Echoes of Light

2 October 2013

The supermassive black hole in the center of our galaxy, known as Sagittarius A*, is pretty quiet for a black hole. It does however flare up from time to time, when material is captured, as can be seen in images from the NuSTAR x-ray telescope. Of course, x-ray astronomy with enough sensitivity to observe x-ray flares at galactic center is a fairly recent development. It would be nice to have a range of data spanning decades, or even centuries.

While we can’t turn back the clock to see past activity of our galaxy’s black hole, we can see past activity through their reflection by gas and dust in the central region of the galaxy. Imagine striking a match in a dark room. When the match is struck, light streams away from it. Some of the light streams in your direction and reaches your eyes. But some of the light streams away from you. It reaches the far wall of the room, and then reflects back toward you.

This happens much too quickly in a dark room, but if you could watch in super super slow motion, you would see the light of the match, then later see the walls glow from the light of the match. At cosmic scales we can see such an effect. As the supermassive black hole flares up, x-ray light streams away from the black hole. Some of the light we would see directly, but some of it streams in other directions, and can travel for years or decades before reaching clouds and dust in the central region. These dusty regions then reflect some of the light, which we see as an x-ray glow years or decades after the initial flare.

This is exactly what a team observed, as presented in a recent article in Astronomy and Astrophysics.1 The team looked at x-rays coming from molecular clouds in the region of galactic center over a period of 12 years. What they found was a distinct flow of x-ray illumination as the x-rays from a central black hole flare struck closer regions of the molecular clouds first, then later regions.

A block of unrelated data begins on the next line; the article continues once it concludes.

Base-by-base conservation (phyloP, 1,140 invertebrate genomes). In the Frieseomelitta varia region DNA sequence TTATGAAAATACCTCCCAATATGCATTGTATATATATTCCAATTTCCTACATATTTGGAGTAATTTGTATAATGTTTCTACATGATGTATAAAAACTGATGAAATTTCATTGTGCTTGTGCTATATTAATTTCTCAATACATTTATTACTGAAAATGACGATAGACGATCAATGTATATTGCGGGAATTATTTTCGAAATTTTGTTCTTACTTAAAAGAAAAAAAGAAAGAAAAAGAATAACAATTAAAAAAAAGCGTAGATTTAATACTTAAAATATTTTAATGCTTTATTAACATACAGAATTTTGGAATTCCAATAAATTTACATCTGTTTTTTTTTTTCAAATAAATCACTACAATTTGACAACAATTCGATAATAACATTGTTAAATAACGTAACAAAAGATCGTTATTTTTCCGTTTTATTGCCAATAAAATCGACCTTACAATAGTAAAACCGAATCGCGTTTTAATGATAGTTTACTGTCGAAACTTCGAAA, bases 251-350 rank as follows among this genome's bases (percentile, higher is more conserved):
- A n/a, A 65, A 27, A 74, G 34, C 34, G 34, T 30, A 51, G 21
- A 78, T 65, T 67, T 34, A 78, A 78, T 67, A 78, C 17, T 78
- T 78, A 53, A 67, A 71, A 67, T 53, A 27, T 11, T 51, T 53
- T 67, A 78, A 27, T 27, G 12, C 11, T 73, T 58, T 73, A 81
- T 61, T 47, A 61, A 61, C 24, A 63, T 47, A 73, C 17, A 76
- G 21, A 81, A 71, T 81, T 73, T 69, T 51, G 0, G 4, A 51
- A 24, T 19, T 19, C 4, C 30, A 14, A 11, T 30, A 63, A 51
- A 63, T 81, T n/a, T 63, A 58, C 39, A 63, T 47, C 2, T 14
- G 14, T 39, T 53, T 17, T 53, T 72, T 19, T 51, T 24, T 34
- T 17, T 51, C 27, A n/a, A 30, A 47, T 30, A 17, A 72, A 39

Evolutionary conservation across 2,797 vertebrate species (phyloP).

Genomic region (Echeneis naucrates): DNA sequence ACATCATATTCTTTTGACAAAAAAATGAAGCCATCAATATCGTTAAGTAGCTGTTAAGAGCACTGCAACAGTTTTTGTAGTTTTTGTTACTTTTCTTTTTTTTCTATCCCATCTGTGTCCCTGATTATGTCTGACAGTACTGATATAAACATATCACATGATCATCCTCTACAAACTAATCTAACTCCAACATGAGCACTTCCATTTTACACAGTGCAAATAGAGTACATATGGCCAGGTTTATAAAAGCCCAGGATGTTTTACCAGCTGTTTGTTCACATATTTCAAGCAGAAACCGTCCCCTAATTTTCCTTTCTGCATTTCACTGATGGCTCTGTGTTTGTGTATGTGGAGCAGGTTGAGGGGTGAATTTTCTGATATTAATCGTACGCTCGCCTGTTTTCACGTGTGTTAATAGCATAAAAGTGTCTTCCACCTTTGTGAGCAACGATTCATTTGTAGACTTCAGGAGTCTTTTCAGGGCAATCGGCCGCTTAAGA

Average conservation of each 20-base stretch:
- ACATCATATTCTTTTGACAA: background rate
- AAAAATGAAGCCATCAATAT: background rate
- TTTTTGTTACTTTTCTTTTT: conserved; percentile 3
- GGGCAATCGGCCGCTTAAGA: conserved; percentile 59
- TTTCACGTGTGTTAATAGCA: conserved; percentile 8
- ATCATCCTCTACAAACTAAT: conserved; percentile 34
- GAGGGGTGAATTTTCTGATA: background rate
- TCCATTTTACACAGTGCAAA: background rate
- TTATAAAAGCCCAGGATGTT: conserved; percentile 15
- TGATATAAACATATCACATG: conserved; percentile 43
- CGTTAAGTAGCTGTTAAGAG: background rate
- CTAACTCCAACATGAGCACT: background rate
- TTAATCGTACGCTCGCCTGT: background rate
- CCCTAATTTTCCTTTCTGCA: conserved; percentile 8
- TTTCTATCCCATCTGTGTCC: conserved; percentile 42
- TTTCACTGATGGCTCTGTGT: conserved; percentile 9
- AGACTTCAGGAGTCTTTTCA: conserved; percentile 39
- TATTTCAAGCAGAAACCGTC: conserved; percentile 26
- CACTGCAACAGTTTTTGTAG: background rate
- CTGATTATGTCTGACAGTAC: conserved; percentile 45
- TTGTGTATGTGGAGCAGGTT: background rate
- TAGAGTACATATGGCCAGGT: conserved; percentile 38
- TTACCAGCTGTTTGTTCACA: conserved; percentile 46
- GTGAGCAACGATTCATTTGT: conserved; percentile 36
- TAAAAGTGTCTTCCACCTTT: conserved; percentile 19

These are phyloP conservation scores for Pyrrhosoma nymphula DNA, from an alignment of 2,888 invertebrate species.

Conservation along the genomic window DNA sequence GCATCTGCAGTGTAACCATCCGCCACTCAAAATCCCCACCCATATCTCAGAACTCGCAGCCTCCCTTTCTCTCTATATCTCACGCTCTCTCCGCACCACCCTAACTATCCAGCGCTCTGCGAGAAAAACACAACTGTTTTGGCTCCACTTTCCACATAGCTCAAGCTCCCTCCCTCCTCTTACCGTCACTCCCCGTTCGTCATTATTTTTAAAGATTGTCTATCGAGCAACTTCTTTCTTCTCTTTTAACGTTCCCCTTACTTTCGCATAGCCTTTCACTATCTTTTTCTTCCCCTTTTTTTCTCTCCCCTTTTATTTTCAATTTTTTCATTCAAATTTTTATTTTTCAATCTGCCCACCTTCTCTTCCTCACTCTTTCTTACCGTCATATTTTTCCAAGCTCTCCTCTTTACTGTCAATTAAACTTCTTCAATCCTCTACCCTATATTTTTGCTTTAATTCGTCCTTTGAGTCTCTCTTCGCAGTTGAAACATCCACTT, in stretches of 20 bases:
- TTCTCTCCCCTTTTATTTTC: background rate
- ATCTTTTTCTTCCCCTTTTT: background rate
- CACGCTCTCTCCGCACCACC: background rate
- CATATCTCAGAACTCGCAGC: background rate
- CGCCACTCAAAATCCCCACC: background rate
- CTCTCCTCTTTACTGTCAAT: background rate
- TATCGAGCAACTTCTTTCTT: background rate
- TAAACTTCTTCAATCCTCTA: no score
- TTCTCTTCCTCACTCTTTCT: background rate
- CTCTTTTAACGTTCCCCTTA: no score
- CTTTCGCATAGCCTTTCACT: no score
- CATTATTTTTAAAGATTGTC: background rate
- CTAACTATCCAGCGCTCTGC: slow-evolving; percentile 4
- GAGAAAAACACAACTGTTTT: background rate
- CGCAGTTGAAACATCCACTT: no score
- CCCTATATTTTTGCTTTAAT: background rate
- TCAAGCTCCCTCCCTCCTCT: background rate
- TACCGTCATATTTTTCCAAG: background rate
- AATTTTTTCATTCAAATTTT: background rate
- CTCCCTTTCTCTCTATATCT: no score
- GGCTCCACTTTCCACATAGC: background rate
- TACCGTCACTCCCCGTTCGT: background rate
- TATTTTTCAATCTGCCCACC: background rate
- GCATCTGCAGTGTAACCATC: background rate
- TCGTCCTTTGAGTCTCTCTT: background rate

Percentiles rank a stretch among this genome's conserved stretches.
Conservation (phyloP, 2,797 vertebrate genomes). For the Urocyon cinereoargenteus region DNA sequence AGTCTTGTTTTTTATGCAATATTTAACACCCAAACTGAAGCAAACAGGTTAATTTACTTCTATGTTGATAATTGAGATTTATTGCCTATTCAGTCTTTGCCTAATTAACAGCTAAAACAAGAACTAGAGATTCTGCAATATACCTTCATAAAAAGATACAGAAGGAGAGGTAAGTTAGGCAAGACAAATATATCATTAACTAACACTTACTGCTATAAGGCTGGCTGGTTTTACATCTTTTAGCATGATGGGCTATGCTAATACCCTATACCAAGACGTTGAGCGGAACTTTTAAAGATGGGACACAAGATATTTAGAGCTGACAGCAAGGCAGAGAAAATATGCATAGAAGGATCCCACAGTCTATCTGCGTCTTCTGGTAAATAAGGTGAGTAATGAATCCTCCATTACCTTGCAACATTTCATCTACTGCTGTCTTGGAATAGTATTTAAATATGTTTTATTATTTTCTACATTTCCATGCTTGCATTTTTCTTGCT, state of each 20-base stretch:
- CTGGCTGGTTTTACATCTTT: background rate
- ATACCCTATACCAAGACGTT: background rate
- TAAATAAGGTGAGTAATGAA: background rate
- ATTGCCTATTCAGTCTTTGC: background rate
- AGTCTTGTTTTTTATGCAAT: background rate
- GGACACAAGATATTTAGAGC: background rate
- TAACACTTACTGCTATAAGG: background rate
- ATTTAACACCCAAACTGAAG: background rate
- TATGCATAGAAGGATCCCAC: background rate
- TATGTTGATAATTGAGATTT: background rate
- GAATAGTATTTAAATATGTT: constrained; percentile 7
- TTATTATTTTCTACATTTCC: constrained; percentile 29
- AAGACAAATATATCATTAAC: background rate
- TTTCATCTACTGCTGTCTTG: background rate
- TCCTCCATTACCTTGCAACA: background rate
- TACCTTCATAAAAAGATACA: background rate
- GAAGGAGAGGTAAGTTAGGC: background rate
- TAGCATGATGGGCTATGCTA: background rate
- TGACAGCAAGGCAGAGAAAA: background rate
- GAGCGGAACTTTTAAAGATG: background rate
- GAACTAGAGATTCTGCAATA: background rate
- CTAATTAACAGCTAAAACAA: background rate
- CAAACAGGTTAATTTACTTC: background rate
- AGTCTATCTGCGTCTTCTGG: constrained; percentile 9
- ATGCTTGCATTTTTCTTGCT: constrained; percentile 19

Light echoes near a black hole. NASA/NuSTAR
Light echoes near a black hole.

You can see this in the image from the article above, which shows the earliest x-rays in red, then green and blue. In a few of the circled regions you can see a distinct pattern of red to blue moving from right to left. Other regions are more varied. Since the x-rays have a distinct shift over time, this means the initial flare occurred over a brief time span (a few years or so). Given the estimated distance of the molecular clouds from the central black hole, the active period of the supermassive black hole would have been roughly a few hundred years ago.

With higher resolution observations, we should be able to map the dust clouds through reflected light, as well as gain a better understanding of the active and quiet periods of Sagittarius A*.

All from an echo of light in the night sky.

  1. Clavel, Maïca, et al. “Echoes of multiple outbursts of Sagittarius A⋆ revealed by Chandra.” Astronomy & Astrophysics 558 (2013): A32. ↩︎